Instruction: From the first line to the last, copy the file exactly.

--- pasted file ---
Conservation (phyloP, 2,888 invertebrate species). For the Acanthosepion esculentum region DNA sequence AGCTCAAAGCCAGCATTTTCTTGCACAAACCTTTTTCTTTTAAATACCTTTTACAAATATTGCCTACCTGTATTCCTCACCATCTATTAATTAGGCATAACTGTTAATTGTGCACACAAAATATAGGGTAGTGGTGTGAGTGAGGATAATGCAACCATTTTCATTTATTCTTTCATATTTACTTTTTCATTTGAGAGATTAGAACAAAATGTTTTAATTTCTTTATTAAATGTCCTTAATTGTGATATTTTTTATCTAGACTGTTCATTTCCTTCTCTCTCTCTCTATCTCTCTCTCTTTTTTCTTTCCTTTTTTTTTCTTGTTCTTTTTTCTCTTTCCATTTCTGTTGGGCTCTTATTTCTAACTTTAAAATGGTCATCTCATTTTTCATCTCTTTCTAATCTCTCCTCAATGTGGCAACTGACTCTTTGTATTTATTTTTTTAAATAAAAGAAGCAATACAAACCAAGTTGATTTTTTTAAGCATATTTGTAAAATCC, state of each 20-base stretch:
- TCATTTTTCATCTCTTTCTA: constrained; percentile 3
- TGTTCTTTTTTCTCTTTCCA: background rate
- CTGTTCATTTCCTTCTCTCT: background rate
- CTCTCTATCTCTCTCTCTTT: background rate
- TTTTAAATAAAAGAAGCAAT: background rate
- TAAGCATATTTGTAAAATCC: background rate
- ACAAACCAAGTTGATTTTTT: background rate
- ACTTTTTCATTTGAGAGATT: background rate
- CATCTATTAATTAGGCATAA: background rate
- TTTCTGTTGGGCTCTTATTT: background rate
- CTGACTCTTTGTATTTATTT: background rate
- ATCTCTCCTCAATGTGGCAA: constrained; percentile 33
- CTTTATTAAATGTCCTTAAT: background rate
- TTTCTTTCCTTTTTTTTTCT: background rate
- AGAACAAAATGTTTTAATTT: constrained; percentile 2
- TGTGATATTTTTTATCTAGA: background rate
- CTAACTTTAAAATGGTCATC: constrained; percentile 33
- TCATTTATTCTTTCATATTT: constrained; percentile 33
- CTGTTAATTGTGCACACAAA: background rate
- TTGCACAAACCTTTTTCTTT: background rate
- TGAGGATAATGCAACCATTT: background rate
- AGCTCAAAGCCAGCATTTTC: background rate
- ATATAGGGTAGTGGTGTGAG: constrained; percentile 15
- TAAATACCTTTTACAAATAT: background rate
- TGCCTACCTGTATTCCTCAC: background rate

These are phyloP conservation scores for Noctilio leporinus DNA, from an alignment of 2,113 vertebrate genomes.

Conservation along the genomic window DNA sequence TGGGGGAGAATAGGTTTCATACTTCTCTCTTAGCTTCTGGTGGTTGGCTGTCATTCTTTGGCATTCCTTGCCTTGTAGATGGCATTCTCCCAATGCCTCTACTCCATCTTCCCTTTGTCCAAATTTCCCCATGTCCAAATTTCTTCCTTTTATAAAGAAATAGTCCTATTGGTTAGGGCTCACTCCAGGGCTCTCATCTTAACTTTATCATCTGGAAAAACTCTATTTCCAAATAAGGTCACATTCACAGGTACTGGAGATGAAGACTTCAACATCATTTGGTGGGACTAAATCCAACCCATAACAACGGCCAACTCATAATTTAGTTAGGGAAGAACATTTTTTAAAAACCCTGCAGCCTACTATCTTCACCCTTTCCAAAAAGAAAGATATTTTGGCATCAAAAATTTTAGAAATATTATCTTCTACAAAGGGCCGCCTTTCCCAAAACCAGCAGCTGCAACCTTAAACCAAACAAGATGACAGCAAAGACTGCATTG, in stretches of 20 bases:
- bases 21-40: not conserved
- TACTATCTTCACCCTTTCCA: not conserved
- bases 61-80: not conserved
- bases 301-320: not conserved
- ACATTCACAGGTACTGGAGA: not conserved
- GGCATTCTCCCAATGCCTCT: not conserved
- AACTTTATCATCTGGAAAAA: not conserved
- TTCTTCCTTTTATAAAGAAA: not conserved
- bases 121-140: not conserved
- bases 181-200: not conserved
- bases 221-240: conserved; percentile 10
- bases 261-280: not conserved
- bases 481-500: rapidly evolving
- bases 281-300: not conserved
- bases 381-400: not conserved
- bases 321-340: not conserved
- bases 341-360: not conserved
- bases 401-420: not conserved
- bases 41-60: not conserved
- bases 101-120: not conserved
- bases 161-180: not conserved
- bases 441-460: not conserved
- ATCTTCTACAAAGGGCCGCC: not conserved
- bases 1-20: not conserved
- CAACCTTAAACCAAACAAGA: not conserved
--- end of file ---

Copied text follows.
Conservation (phyloP, 2,888 invertebrate species). For the Acanthosepion esculentum region DNA sequence AGCTCAAAGCCAGCATTTTCTTGCACAAACCTTTTTCTTTTAAATACCTTTTACAAATATTGCCTACCTGTATTCCTCACCATCTATTAATTAGGCATAACTGTTAATTGTGCACACAAAATATAGGGTAGTGGTGTGAGTGAGGATAATGCAACCATTTTCATTTATTCTTTCATATTTACTTTTTCATTTGAGAGATTAGAACAAAATGTTTTAATTTCTTTATTAAATGTCCTTAATTGTGATATTTTTTATCTAGACTGTTCATTTCCTTCTCTCTCTCTCTATCTCTCTCTCTTTTTTCTTTCCTTTTTTTTTCTTGTTCTTTTTTCTCTTTCCATTTCTGTTGGGCTCTTATTTCTAACTTTAAAATGGTCATCTCATTTTTCATCTCTTTCTAATCTCTCCTCAATGTGGCAACTGACTCTTTGTATTTATTTTTTTAAATAAAAGAAGCAATACAAACCAAGTTGATTTTTTTAAGCATATTTGTAAAATCC, state of each 20-base stretch:
- TCATTTTTCATCTCTTTCTA: constrained; percentile 3
- TGTTCTTTTTTCTCTTTCCA: background rate
- CTGTTCATTTCCTTCTCTCT: background rate
- CTCTCTATCTCTCTCTCTTT: background rate
- TTTTAAATAAAAGAAGCAAT: background rate
- TAAGCATATTTGTAAAATCC: background rate
- ACAAACCAAGTTGATTTTTT: background rate
- ACTTTTTCATTTGAGAGATT: background rate
- CATCTATTAATTAGGCATAA: background rate
- TTTCTGTTGGGCTCTTATTT: background rate
- CTGACTCTTTGTATTTATTT: background rate
- ATCTCTCCTCAATGTGGCAA: constrained; percentile 33
- CTTTATTAAATGTCCTTAAT: background rate
- TTTCTTTCCTTTTTTTTTCT: background rate
- AGAACAAAATGTTTTAATTT: constrained; percentile 2
- TGTGATATTTTTTATCTAGA: background rate
- CTAACTTTAAAATGGTCATC: constrained; percentile 33
- TCATTTATTCTTTCATATTT: constrained; percentile 33
- CTGTTAATTGTGCACACAAA: background rate
- TTGCACAAACCTTTTTCTTT: background rate
- TGAGGATAATGCAACCATTT: background rate
- AGCTCAAAGCCAGCATTTTC: background rate
- ATATAGGGTAGTGGTGTGAG: constrained; percentile 15
- TAAATACCTTTTACAAATAT: background rate
- TGCCTACCTGTATTCCTCAC: background rate

These are phyloP conservation scores for Noctilio leporinus DNA, from an alignment of 2,113 vertebrate genomes.

Conservation along the genomic window DNA sequence TGGGGGAGAATAGGTTTCATACTTCTCTCTTAGCTTCTGGTGGTTGGCTGTCATTCTTTGGCATTCCTTGCCTTGTAGATGGCATTCTCCCAATGCCTCTACTCCATCTTCCCTTTGTCCAAATTTCCCCATGTCCAAATTTCTTCCTTTTATAAAGAAATAGTCCTATTGGTTAGGGCTCACTCCAGGGCTCTCATCTTAACTTTATCATCTGGAAAAACTCTATTTCCAAATAAGGTCACATTCACAGGTACTGGAGATGAAGACTTCAACATCATTTGGTGGGACTAAATCCAACCCATAACAACGGCCAACTCATAATTTAGTTAGGGAAGAACATTTTTTAAAAACCCTGCAGCCTACTATCTTCACCCTTTCCAAAAAGAAAGATATTTTGGCATCAAAAATTTTAGAAATATTATCTTCTACAAAGGGCCGCCTTTCCCAAAACCAGCAGCTGCAACCTTAAACCAAACAAGATGACAGCAAAGACTGCATTG, in stretches of 20 bases:
- bases 21-40: not conserved
- TACTATCTTCACCCTTTCCA: not conserved
- bases 61-80: not conserved
- bases 301-320: not conserved
- ACATTCACAGGTACTGGAGA: not conserved
- GGCATTCTCCCAATGCCTCT: not conserved
- AACTTTATCATCTGGAAAAA: not conserved
- TTCTTCCTTTTATAAAGAAA: not conserved
- bases 121-140: not conserved
- bases 181-200: not conserved
- bases 221-240: conserved; percentile 10
- bases 261-280: not conserved
- bases 481-500: rapidly evolving
- bases 281-300: not conserved
- bases 381-400: not conserved
- bases 321-340: not conserved
- bases 341-360: not conserved
- bases 401-420: not conserved
- bases 41-60: not conserved
- bases 101-120: not conserved
- bases 161-180: not conserved
- bases 441-460: not conserved
- ATCTTCTACAAAGGGCCGCC: not conserved
- bases 1-20: not conserved
- CAACCTTAAACCAAACAAGA: not conserved